People retain a reasonable expectation of privacy in their whereabouts and they do not buy a cell phone expecting to be tracked by the government. Warrantless cell phone tracking here violated the state constitution. State v. Earls, 214 N.J. 564, 70 A.3d 630 (2013):
HELD: Article I, Paragraph 7 of the New Jersey Constitution protects an individual's privacy interest in the location of his or her cell phone. Police must obtain a warrant based on a showing of probable cause, or qualify for an exception to the warrant requirement, to obtain tracking information through the use of a cell phone.
1. A basic cell phone operates like a scanning radio and contacts the nearest site every seven seconds. Cell phones can be tracked so long as they are not turned off. With advances in technology, cell-phone providers today can pinpoint the location of a person's cell phone with increasing accuracy — to within buildings and even within individual floors and rooms within buildings in some areas.
2. The United States Constitution guarantees "[t]he right of the people to be secure in their persons, houses, papers, and effects, against unreasonable searches and seizures ...." U.S. Const. amend. IV. To determine whether a violation of the Fourth Amendment had occurred, earlier cases focused on whether the government had violated an individual's reasonable expectation of privacy. Two cases that addressed the government's use of beepers or electronic tracking devices, United States v. Knotts, 460 U.S. 276, 103 S. Ct. 1081, 75 L. Ed. 2d 55 (1983) and United States v. Karo, 468 U.S. 705, 104 S. Ct. 3296, 82 L. Ed. 2d 530 (1984), found no reasonable expectation of privacy in the monitoring of tracking devices in public, as opposed to private, areas. Decisions that have applied Knotts and/or Karo to cell-site data are divided. Some have found no violation of the Fourth Amendment, while others have found that the Fourth Amendment requires that police get a warrant to obtain cell-site data. A more recent decision of the United States Supreme Court rested on principles of trespass. United States v. Jones, 565 U.S. ___, 132 S. Ct. 945, 181 L. Ed. 2d 911 (2012).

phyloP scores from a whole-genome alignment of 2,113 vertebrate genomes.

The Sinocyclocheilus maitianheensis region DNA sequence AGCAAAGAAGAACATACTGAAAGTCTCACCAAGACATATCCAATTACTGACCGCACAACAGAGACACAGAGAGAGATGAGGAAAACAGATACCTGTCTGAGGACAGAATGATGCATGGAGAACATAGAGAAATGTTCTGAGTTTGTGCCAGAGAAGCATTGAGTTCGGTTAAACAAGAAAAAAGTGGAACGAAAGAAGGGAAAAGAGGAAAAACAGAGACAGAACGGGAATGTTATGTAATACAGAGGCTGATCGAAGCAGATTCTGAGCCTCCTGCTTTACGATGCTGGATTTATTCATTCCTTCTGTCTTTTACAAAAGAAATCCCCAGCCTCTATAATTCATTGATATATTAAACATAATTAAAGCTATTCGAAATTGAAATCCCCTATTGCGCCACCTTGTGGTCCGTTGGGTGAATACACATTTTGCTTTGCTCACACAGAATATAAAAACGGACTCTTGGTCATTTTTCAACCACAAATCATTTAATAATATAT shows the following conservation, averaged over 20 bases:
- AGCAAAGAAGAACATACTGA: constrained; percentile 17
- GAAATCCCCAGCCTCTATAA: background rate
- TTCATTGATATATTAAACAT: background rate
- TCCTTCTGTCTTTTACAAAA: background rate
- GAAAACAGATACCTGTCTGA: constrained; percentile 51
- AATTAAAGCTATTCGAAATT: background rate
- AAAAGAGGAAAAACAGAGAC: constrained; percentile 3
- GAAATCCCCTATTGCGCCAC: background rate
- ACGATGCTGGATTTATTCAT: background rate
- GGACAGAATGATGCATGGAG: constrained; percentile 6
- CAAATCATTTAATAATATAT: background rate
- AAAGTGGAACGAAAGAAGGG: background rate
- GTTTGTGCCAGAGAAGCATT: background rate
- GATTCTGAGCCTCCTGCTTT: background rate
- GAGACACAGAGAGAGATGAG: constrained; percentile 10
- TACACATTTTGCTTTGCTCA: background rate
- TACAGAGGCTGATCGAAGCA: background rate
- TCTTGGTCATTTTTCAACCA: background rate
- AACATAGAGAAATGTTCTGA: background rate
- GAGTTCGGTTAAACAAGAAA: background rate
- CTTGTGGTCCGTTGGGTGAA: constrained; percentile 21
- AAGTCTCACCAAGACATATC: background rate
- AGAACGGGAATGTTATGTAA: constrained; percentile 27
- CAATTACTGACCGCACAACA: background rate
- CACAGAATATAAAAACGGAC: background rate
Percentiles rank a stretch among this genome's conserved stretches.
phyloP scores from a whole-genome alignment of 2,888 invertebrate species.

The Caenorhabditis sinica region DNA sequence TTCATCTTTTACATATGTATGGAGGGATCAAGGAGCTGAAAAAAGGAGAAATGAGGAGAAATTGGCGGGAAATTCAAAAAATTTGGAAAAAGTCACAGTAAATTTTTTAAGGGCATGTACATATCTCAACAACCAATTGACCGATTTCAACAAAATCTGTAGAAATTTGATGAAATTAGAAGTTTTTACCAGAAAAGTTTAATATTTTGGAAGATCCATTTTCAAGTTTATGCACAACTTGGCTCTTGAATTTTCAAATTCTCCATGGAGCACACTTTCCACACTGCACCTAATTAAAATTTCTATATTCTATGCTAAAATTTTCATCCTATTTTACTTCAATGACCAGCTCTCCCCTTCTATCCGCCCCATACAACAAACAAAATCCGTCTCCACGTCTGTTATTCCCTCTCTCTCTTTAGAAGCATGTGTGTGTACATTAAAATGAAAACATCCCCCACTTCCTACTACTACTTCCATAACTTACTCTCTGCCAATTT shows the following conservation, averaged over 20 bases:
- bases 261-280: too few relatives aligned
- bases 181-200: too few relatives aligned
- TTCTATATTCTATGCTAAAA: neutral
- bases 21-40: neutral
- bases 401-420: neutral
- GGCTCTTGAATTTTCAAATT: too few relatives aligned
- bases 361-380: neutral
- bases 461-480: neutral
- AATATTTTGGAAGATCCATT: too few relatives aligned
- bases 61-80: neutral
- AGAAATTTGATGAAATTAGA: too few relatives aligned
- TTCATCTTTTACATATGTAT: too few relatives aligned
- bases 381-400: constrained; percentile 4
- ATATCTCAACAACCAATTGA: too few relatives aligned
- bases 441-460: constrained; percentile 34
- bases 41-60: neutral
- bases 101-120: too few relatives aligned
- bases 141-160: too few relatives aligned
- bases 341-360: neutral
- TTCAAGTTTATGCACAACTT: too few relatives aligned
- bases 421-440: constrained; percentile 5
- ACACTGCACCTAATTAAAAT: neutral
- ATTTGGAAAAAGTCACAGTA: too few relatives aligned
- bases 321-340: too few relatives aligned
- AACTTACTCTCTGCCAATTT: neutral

3. This Court has found that Article I, Paragraph 7 of the New Jersey Constitution provides greater protection against unreasonable searches and seizures than the Fourth Amendment. When people make disclosures to phone companies and other providers to use their services, they are not promoting the release of personal information to others. Instead, they can reasonably expect that their personal information will remain private. Using a cell phone to determine the location of its owner is akin to using a tracking device and can function as a substitute for 24/7 surveillance without police having to confront the limits of their resources. It also involves a degree of intrusion that a reasonable person would not anticipate. Details about the location of a cell phone can provide an intimate picture of one's daily life and reveal not just where people go — which doctors, religious services, and stores they visit — but also the people and groups they choose to affiliate with. That information cuts across a broad range of personal ties with family, friends, political groups, health care providers, and others. In addition, modern cell phones blur the historical distinction between public and private areas because phones emit signals from both places.